I decided to share some of the 1860 and 1870 photos from my collection with you today. These are carte-de-visite photos – 4 inches by 2.5 inches – popular during the 1860’s and 1870’s, but gave way to the larger cabinet cards – 6.5 inches by 4.25 inches from the late 1870’s to around 1900. The following photos are all about the size of a business card – or a calling card during that time period. Since they were inexpensive many people left a photo with – or instead of – their calling card.
This first photo is of a young woman by the name of E. S. Ward, who had her photo made by Milton T. Carter at 285 Main Street, Worcester, Massachusetts. her gown is quite lovely – can you imagine how long it would take to make this dress with all the ribbons and accents? The woman is beautiful, and seems very sure of herself.
In this photo is another beautiful woman. Her bustle is indicative of the 1870’s. She, too, has a lovely dress. Notice the cuffs! This photo was taken by Lombardi and Company, 13 Pall Mall East, London, England.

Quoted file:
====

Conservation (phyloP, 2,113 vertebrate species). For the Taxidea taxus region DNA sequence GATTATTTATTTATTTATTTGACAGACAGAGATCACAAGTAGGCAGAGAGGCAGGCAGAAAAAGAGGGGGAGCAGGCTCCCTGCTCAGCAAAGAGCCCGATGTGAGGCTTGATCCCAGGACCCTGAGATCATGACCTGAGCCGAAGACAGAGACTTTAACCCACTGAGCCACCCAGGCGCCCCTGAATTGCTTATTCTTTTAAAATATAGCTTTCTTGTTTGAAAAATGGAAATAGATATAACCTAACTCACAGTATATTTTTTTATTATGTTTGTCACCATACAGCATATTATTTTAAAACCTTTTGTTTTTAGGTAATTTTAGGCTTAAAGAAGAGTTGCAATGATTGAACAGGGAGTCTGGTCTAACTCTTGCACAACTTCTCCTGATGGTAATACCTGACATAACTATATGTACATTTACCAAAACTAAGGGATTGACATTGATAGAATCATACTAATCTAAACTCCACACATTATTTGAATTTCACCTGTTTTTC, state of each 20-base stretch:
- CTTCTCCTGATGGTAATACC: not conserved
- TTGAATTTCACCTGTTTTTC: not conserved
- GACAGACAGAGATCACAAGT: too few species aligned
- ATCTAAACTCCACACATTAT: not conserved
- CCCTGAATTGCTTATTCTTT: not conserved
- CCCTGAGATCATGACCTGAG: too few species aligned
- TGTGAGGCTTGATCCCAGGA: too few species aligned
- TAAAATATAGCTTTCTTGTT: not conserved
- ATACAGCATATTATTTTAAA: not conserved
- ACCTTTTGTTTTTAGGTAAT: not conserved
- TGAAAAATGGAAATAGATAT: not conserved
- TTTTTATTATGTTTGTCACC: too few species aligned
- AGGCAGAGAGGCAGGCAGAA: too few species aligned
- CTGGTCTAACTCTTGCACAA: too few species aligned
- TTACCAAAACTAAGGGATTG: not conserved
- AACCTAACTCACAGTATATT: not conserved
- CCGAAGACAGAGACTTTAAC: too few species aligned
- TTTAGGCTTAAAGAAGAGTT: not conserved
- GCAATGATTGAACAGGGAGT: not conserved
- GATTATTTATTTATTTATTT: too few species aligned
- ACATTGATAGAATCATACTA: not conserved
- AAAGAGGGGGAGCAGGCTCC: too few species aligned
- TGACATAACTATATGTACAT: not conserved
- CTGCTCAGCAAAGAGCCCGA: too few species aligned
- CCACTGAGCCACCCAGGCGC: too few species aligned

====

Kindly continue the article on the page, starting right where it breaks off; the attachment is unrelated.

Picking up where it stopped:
This is one of my favorite photos! The dress is amazing – note the scalloped hemline – plus the decoration on the bodice and sleeves. The woman looks very serious – or perhaps lost in thought! The photo was taken by Albert C. Walkin, 54 Bold Street, Liverpool, England. Definitely taken during the Civil War period.
Another Civil War photo – and what a fantastic dress and cape! Notice the woman’s hat held in her hand – in front of the chair. And she’s wear eye-glasses – not to be found in many photos. She was photographed by T. R. Gettys in Bedford, Pennsylvania.
One last Civil War photo – Annie Cruse. Another great dress – just love the full skirts! The sleeves on this dress are unusual – and note all the decoration. Annie’s jewelry is very nice! There is no photographer’s name.
And this last is a great example of the bustle’s of the 1870’s. This woman does look a bit sour – perhaps she had to wait too long! The decoration on this dress is amazing! J. W. Shores was the photographer on the Promenade at Bridlington Quay, England.
I hope you’ve enjoyed this look into the past. Did you see anyone you knew?